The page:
Their sound – as heard on cuts like “Femme Fatale” and “Cages” – is a reckless cacophony of layered guitars, pounding drums, and yelled and growled vocals that brings to mind the post-punk, post-rave sound of early Hot Hot Heat, and, with its pastiche of heavily delayed electric guitar lines, even the psychedelic abandon of Jane’s Addiction. The band cites a few of its influences – Incubus, Brand New, Modest Mouse, Mobb Deep, and At the Drive-In –while its Facebook page also lists Radiohead and Michael Jackson.
With guitarist Neal McLaughlin, bassist Justin Marion, drummer P.J. Guertin, and guitarist/vocalist Brian Montigny, the band has been busy, working up the local club ladder, with appearances at Club Oasis, Hotel Vernon and Leitrim Pub, among other places; completing an EP at Echo Room Studios in Uxbridge with another in the works for a March 2012 release; and beginning writing for a full-length release with a tentative release of January, 2013. Additionally, they plan to broaden their performance schedule, with shows beyond the Massachusetts’ border this spring.
According to Montigny, the band hopes to continue to write and play shows and do short tours, and even tour nationally if the opportunity arises and circumstances are right. “As far as cross-country tours go, we need to make sure our families are taken care of before we spend their college fund on touring,” he says. “It’s a tough industry and [we’ve] seen so many amazing bands never get the recognition they deserve.”
Asked about the prospects for a rock band in 2012, Montigny nevertheless remains optimistic. “The music around Worcester has been good for a lot of genres,” he says, adding that “a lot of places have started to host more live entertainment.”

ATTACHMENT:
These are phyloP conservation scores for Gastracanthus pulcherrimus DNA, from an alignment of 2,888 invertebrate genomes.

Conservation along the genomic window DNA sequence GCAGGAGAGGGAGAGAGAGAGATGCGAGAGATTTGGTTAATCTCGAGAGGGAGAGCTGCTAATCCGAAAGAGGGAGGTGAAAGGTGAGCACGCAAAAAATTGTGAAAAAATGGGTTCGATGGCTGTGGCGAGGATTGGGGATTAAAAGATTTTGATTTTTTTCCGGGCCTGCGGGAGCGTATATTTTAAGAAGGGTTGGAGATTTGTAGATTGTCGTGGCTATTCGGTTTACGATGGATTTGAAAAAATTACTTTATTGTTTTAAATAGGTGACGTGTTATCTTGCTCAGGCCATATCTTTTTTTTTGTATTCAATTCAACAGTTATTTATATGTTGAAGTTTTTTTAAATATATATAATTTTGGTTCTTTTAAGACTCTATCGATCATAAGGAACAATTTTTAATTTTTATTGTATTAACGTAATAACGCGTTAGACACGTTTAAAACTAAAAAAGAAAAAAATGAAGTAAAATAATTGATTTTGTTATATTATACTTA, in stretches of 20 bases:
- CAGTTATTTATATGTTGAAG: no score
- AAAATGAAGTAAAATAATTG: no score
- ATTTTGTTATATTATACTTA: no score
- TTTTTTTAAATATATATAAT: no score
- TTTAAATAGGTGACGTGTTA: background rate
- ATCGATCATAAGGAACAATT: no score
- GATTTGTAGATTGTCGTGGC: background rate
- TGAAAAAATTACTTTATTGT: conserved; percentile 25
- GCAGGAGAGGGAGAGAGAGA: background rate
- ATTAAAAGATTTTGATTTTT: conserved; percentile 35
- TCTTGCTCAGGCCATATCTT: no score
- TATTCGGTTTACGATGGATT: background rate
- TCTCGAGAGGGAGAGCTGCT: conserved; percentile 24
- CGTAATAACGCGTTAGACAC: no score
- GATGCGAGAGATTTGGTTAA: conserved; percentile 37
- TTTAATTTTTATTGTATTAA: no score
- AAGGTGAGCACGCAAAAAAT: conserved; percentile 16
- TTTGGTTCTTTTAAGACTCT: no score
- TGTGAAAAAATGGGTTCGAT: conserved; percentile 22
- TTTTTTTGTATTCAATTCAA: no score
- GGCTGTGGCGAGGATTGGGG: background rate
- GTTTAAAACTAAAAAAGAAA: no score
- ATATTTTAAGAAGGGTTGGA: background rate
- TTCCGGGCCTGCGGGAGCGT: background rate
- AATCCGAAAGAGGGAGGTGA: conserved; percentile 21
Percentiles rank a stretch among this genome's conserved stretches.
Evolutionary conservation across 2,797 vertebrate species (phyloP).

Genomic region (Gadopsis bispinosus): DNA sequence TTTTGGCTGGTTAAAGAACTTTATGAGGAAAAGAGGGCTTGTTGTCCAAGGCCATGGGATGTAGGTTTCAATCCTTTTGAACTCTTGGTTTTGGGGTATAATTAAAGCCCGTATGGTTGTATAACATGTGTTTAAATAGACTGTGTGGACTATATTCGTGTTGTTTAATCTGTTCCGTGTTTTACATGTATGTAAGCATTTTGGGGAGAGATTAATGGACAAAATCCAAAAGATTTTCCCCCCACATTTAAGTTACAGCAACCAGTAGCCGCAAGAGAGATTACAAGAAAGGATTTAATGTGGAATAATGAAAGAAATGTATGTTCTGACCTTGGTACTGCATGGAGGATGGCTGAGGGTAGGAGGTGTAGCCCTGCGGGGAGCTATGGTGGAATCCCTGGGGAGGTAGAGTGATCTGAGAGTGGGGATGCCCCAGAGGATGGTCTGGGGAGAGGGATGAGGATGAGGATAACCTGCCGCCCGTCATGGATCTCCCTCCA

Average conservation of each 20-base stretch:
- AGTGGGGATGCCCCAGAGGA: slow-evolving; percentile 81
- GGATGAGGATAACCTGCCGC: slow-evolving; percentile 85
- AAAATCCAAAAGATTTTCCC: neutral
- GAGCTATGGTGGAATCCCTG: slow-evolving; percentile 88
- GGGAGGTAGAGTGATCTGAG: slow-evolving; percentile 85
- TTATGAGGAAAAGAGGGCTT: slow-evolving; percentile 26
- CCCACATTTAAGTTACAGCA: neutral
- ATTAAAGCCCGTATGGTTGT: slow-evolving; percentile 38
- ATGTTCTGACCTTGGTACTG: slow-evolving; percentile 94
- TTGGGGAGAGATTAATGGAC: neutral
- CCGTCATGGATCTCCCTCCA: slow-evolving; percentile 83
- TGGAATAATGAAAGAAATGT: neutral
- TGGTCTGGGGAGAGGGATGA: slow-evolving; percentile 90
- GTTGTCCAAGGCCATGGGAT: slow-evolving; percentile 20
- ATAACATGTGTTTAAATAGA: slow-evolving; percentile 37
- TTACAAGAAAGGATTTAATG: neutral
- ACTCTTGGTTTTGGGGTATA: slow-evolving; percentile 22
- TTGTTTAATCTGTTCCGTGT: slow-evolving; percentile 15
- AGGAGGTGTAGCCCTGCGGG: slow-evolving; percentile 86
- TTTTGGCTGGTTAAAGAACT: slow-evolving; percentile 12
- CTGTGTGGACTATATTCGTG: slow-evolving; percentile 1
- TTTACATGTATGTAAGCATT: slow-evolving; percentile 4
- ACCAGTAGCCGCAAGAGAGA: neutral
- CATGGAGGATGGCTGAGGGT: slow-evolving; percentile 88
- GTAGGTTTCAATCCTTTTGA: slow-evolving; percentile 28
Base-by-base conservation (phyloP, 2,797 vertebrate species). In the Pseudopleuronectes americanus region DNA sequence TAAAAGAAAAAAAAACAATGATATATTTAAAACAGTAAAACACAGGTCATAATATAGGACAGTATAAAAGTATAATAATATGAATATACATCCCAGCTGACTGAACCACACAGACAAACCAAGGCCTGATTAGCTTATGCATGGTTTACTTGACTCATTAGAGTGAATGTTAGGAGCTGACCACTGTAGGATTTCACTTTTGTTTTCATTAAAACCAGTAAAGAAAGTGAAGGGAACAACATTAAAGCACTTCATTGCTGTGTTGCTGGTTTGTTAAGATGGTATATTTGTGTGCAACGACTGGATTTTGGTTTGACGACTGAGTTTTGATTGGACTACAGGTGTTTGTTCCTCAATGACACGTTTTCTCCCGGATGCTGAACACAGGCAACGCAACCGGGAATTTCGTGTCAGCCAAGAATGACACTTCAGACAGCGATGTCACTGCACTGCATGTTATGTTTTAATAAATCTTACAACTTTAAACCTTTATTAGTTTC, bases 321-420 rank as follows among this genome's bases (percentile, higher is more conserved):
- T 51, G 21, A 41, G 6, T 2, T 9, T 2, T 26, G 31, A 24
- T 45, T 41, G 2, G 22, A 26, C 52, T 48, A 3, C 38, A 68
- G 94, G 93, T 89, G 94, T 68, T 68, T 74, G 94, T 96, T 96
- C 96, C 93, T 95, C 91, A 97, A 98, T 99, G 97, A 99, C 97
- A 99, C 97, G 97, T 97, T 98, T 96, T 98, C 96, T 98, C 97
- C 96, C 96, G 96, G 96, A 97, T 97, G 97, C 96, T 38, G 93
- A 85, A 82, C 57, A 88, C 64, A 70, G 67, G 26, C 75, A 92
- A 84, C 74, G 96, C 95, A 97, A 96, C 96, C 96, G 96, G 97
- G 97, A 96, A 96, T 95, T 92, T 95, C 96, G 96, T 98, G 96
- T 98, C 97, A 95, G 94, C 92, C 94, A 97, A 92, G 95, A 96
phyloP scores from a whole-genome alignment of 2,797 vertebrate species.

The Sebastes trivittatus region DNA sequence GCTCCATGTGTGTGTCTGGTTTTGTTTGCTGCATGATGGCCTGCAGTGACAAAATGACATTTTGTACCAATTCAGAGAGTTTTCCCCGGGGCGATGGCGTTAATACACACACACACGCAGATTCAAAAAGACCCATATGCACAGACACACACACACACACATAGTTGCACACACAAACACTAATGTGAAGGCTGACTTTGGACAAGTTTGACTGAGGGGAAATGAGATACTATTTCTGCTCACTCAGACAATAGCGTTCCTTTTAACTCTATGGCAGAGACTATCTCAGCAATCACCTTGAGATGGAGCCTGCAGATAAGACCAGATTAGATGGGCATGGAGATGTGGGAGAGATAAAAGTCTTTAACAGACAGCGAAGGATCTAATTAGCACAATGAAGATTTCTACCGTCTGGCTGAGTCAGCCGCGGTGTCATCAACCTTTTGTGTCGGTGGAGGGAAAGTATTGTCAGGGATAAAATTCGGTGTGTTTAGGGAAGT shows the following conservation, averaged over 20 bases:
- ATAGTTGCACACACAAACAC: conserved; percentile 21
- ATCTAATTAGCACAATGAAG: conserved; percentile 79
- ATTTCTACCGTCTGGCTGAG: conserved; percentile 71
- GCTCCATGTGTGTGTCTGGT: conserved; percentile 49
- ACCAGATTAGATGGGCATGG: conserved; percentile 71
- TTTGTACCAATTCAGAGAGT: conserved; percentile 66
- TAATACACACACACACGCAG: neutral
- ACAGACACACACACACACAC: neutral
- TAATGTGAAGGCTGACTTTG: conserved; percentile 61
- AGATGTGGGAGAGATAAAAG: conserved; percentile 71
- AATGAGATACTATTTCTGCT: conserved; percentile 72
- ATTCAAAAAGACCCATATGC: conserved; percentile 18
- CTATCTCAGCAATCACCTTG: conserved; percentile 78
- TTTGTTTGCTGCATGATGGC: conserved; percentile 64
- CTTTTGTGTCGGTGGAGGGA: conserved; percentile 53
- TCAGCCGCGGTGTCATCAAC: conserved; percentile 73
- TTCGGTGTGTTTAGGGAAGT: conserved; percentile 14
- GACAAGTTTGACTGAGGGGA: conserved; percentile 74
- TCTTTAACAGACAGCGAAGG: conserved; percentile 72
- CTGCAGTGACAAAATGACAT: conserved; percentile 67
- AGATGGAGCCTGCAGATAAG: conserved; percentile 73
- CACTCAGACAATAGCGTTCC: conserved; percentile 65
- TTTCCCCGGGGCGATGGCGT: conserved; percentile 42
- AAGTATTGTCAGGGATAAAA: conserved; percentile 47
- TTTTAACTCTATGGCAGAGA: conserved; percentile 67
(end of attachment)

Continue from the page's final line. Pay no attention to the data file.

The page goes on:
Pro Re Nata say they have what you need, though they comport the message with an air of humility. “We wouldn’t be doing much if we didn’t have all the support from everyone,” says Montigny.
Look for Pro Re Nata on Facebook or at ReverbNation.com.
Like many of the artists that contribute to nightlife in Worcester, The Twangbusters are not from Worcester. They’re from Lee. But thanks to a small, devoted audience for good-quality roots-based music and a few clubs rife with suitable ambiance for it, bands from across the state like to perform here.
Vincent’s has a “great audience and a great vibe,” says Twangbusters vocalist, pianist, and ukuleleist, Paula Bradley. “We love playing there, and are so grateful that they support live music.” Bradley’s lightly rollicking, back-porch blues sound and Patsy Cline vocal twang make a perfect complement to Vincent’s dark, Depression-era rural feel. “And their meatballs are delish!”
Bradley, of western Mass. honky-tonk group Girl Howdy, says that The Twangbusters, who have played at Vincent’s about three times, rose up out of a group of future Twangbusters—Peter Zarkadas, Billy Nadeau (drums), and Brian Rost (upright bass)—who already performed together in a group called Twin Guitar Swing that played monthly at Vincent’s over about a year. And when their steel player, Rose of Girl Howdy, left to pursue pedal-steel training in Austin, Texas, Bradley stepped in, bringing with her a batch of originals she was “itching to perform.”